science: The advance could be applied to other species—and it may mean that florists wanting to hawk blooms of blue will no longer have to dye them. by Elizabeth Pennisi
'“This [advance] is of great impact,” says Toru Nakayama, a plant biochemist at Tohoku University in Sendai, Japan, who was not involved with the work. There are several popular commercial species for which no true blue varieties exist, he notes.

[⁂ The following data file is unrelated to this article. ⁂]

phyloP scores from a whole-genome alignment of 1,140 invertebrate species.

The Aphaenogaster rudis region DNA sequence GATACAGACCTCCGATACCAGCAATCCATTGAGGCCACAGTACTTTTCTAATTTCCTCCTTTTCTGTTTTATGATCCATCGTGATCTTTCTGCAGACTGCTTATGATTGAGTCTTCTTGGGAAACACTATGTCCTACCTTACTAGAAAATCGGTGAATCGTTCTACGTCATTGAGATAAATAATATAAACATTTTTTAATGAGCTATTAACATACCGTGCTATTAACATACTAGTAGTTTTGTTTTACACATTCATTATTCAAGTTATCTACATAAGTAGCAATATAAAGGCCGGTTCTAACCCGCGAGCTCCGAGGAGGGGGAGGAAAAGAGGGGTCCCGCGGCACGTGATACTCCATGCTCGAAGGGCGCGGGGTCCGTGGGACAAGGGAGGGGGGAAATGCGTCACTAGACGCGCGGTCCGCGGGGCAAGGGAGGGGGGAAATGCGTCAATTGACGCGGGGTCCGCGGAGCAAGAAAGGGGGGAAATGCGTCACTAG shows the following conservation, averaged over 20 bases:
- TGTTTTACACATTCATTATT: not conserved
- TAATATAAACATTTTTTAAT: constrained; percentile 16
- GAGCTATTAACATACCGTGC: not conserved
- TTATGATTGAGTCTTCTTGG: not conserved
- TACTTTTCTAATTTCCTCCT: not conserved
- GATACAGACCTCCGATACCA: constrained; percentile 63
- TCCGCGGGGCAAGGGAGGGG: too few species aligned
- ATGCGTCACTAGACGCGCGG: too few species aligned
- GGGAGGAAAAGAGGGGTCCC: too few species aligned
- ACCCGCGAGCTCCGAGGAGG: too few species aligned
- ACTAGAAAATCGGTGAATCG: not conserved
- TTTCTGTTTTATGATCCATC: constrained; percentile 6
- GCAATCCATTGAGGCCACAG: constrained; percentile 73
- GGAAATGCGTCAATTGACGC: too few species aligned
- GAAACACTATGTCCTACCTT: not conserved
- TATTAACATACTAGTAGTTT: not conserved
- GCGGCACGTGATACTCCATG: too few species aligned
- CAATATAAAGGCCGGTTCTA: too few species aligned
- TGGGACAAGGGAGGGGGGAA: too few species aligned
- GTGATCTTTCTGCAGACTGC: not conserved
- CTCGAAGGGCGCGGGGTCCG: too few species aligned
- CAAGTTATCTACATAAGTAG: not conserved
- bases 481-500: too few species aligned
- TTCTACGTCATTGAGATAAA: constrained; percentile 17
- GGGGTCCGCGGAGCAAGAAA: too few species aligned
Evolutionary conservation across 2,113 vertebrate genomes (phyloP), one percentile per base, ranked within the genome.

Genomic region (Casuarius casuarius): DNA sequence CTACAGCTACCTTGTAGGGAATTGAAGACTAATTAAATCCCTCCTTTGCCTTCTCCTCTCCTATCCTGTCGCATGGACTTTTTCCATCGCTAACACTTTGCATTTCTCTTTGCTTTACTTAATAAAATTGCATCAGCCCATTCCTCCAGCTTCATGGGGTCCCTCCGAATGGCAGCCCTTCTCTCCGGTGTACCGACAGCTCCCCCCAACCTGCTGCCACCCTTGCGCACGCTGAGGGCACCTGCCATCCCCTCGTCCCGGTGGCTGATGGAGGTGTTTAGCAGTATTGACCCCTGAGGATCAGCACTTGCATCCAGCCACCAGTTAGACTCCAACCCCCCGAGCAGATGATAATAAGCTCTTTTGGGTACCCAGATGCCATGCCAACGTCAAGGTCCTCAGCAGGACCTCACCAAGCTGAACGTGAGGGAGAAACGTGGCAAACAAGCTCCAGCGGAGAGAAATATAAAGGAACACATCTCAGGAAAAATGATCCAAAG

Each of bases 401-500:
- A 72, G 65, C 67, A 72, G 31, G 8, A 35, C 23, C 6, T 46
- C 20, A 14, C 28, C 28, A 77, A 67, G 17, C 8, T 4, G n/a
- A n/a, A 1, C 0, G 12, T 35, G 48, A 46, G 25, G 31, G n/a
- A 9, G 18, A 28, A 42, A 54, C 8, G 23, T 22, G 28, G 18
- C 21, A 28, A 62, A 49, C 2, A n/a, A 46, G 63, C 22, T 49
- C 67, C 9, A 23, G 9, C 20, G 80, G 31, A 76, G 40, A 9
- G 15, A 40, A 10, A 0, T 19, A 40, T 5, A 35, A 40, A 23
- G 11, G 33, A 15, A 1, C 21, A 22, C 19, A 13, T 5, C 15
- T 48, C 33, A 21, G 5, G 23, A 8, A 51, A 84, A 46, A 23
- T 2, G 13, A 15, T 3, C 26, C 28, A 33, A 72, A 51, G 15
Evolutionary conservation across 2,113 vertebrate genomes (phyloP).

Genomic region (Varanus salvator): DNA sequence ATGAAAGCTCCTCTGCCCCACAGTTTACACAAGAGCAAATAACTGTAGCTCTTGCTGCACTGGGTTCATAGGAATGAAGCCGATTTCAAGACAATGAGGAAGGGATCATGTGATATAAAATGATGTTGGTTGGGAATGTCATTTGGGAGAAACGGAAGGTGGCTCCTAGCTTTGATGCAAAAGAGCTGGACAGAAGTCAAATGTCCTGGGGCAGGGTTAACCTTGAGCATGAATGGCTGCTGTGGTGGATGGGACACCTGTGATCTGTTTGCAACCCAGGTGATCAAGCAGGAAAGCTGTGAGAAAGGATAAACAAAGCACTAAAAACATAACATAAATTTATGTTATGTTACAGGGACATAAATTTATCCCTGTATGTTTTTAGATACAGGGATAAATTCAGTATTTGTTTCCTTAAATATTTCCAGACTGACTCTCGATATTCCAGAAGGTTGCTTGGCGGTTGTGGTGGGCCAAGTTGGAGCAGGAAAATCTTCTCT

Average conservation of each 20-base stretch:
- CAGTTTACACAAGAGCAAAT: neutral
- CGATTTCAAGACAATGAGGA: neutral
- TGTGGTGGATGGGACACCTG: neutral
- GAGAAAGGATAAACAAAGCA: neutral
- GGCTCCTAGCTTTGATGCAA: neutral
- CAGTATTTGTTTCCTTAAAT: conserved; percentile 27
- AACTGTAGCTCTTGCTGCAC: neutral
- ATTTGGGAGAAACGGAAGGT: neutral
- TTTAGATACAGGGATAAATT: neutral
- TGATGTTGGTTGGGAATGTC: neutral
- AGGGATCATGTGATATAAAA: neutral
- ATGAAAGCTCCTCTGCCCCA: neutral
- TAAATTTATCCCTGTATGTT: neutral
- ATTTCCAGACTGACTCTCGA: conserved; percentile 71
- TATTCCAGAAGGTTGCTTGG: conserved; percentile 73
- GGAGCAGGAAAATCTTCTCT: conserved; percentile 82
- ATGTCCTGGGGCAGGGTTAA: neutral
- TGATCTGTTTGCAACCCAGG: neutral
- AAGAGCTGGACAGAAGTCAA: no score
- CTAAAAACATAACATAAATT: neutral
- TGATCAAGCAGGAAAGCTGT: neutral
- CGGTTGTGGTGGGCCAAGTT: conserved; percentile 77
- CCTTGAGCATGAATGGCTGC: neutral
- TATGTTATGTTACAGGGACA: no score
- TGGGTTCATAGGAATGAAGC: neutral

'We all think we’ve seen blue flowers before. And in some cases, it’s true. But according to the Royal Horticultural Society’s color scale—the gold standard for flowers—most “blues” are really violet or purple. Florists and gardeners are forever on the lookout for new colors and varieties of plants, however, but making popular ornamental and cut flowers, like roses, vibrant blue has proved quite difficult. “We’ve all been trying to do this for a long time and it’s never worked perfectly,” says Thomas Colquhoun, a plant biotechnologist at the University of Florida in Gainesville who was not involved with the work.'